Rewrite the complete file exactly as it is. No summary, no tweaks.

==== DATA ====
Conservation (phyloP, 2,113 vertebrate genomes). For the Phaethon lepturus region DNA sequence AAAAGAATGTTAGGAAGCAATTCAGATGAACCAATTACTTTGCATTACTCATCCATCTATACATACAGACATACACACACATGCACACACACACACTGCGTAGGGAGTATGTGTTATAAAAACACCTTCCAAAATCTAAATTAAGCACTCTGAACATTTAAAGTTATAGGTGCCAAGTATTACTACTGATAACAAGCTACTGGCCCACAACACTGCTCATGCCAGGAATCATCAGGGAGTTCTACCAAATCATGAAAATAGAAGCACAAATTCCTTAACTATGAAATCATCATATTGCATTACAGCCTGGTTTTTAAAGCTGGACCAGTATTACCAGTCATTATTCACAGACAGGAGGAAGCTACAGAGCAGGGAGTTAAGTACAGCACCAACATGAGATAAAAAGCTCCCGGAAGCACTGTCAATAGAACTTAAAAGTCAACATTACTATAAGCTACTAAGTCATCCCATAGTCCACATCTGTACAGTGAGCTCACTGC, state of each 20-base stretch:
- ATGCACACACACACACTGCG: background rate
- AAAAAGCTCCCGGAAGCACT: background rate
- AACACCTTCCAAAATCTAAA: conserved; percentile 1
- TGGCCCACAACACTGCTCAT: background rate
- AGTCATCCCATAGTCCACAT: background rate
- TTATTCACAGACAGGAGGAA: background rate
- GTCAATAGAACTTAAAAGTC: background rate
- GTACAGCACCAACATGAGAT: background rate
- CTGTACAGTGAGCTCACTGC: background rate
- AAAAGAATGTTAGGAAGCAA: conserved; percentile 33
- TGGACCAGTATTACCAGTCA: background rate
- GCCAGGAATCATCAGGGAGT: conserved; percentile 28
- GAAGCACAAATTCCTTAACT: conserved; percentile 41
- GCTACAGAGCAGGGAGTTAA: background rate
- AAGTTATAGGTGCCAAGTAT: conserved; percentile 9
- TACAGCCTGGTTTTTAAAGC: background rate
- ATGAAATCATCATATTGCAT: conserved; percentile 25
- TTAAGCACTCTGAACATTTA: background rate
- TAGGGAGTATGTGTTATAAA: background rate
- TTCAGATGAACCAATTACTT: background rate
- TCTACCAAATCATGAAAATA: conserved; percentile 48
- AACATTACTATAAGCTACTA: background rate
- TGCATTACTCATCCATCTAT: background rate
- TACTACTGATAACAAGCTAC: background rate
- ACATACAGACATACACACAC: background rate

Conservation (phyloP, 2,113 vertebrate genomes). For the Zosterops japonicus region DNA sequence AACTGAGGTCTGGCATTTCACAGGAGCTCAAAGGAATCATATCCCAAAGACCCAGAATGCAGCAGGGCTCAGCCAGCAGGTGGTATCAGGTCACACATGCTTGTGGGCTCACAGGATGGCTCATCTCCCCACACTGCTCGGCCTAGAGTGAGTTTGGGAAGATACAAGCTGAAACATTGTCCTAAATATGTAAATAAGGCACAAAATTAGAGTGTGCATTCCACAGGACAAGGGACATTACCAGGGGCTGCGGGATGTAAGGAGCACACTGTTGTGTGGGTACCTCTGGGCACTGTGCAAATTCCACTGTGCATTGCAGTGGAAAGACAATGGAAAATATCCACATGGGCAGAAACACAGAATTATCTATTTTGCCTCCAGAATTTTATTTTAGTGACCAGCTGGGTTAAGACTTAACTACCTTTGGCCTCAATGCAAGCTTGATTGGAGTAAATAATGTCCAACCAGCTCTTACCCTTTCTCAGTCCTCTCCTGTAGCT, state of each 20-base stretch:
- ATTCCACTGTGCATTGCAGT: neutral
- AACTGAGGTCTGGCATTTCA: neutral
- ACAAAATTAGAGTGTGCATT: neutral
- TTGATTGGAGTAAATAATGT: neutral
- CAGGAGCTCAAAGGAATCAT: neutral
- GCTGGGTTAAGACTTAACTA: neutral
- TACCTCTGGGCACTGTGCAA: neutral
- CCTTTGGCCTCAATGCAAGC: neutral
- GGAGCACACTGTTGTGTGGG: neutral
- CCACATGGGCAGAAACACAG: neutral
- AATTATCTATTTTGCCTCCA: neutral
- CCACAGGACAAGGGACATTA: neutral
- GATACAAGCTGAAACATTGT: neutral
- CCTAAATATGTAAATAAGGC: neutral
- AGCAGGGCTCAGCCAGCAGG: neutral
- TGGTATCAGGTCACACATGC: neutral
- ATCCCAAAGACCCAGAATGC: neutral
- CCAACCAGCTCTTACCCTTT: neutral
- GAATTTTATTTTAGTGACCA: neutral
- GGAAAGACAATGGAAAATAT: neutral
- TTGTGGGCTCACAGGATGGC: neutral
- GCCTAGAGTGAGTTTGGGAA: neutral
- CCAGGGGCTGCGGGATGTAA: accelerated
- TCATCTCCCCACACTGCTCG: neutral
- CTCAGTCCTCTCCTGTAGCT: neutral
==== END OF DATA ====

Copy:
Conservation (phyloP, 2,113 vertebrate genomes). For the Phaethon lepturus region DNA sequence AAAAGAATGTTAGGAAGCAATTCAGATGAACCAATTACTTTGCATTACTCATCCATCTATACATACAGACATACACACACATGCACACACACACACTGCGTAGGGAGTATGTGTTATAAAAACACCTTCCAAAATCTAAATTAAGCACTCTGAACATTTAAAGTTATAGGTGCCAAGTATTACTACTGATAACAAGCTACTGGCCCACAACACTGCTCATGCCAGGAATCATCAGGGAGTTCTACCAAATCATGAAAATAGAAGCACAAATTCCTTAACTATGAAATCATCATATTGCATTACAGCCTGGTTTTTAAAGCTGGACCAGTATTACCAGTCATTATTCACAGACAGGAGGAAGCTACAGAGCAGGGAGTTAAGTACAGCACCAACATGAGATAAAAAGCTCCCGGAAGCACTGTCAATAGAACTTAAAAGTCAACATTACTATAAGCTACTAAGTCATCCCATAGTCCACATCTGTACAGTGAGCTCACTGC, state of each 20-base stretch:
- ATGCACACACACACACTGCG: background rate
- AAAAAGCTCCCGGAAGCACT: background rate
- AACACCTTCCAAAATCTAAA: conserved; percentile 1
- TGGCCCACAACACTGCTCAT: background rate
- AGTCATCCCATAGTCCACAT: background rate
- TTATTCACAGACAGGAGGAA: background rate
- GTCAATAGAACTTAAAAGTC: background rate
- GTACAGCACCAACATGAGAT: background rate
- CTGTACAGTGAGCTCACTGC: background rate
- AAAAGAATGTTAGGAAGCAA: conserved; percentile 33
- TGGACCAGTATTACCAGTCA: background rate
- GCCAGGAATCATCAGGGAGT: conserved; percentile 28
- GAAGCACAAATTCCTTAACT: conserved; percentile 41
- GCTACAGAGCAGGGAGTTAA: background rate
- AAGTTATAGGTGCCAAGTAT: conserved; percentile 9
- TACAGCCTGGTTTTTAAAGC: background rate
- ATGAAATCATCATATTGCAT: conserved; percentile 25
- TTAAGCACTCTGAACATTTA: background rate
- TAGGGAGTATGTGTTATAAA: background rate
- TTCAGATGAACCAATTACTT: background rate
- TCTACCAAATCATGAAAATA: conserved; percentile 48
- AACATTACTATAAGCTACTA: background rate
- TGCATTACTCATCCATCTAT: background rate
- TACTACTGATAACAAGCTAC: background rate
- ACATACAGACATACACACAC: background rate

Conservation (phyloP, 2,113 vertebrate genomes). For the Zosterops japonicus region DNA sequence AACTGAGGTCTGGCATTTCACAGGAGCTCAAAGGAATCATATCCCAAAGACCCAGAATGCAGCAGGGCTCAGCCAGCAGGTGGTATCAGGTCACACATGCTTGTGGGCTCACAGGATGGCTCATCTCCCCACACTGCTCGGCCTAGAGTGAGTTTGGGAAGATACAAGCTGAAACATTGTCCTAAATATGTAAATAAGGCACAAAATTAGAGTGTGCATTCCACAGGACAAGGGACATTACCAGGGGCTGCGGGATGTAAGGAGCACACTGTTGTGTGGGTACCTCTGGGCACTGTGCAAATTCCACTGTGCATTGCAGTGGAAAGACAATGGAAAATATCCACATGGGCAGAAACACAGAATTATCTATTTTGCCTCCAGAATTTTATTTTAGTGACCAGCTGGGTTAAGACTTAACTACCTTTGGCCTCAATGCAAGCTTGATTGGAGTAAATAATGTCCAACCAGCTCTTACCCTTTCTCAGTCCTCTCCTGTAGCT, state of each 20-base stretch:
- ATTCCACTGTGCATTGCAGT: neutral
- AACTGAGGTCTGGCATTTCA: neutral
- ACAAAATTAGAGTGTGCATT: neutral
- TTGATTGGAGTAAATAATGT: neutral
- CAGGAGCTCAAAGGAATCAT: neutral
- GCTGGGTTAAGACTTAACTA: neutral
- TACCTCTGGGCACTGTGCAA: neutral
- CCTTTGGCCTCAATGCAAGC: neutral
- GGAGCACACTGTTGTGTGGG: neutral
- CCACATGGGCAGAAACACAG: neutral
- AATTATCTATTTTGCCTCCA: neutral
- CCACAGGACAAGGGACATTA: neutral
- GATACAAGCTGAAACATTGT: neutral
- CCTAAATATGTAAATAAGGC: neutral
- AGCAGGGCTCAGCCAGCAGG: neutral
- TGGTATCAGGTCACACATGC: neutral
- ATCCCAAAGACCCAGAATGC: neutral
- CCAACCAGCTCTTACCCTTT: neutral
- GAATTTTATTTTAGTGACCA: neutral
- GGAAAGACAATGGAAAATAT: neutral
- TTGTGGGCTCACAGGATGGC: neutral
- GCCTAGAGTGAGTTTGGGAA: neutral
- CCAGGGGCTGCGGGATGTAA: accelerated
- TCATCTCCCCACACTGCTCG: neutral
- CTCAGTCCTCTCCTGTAGCT: neutral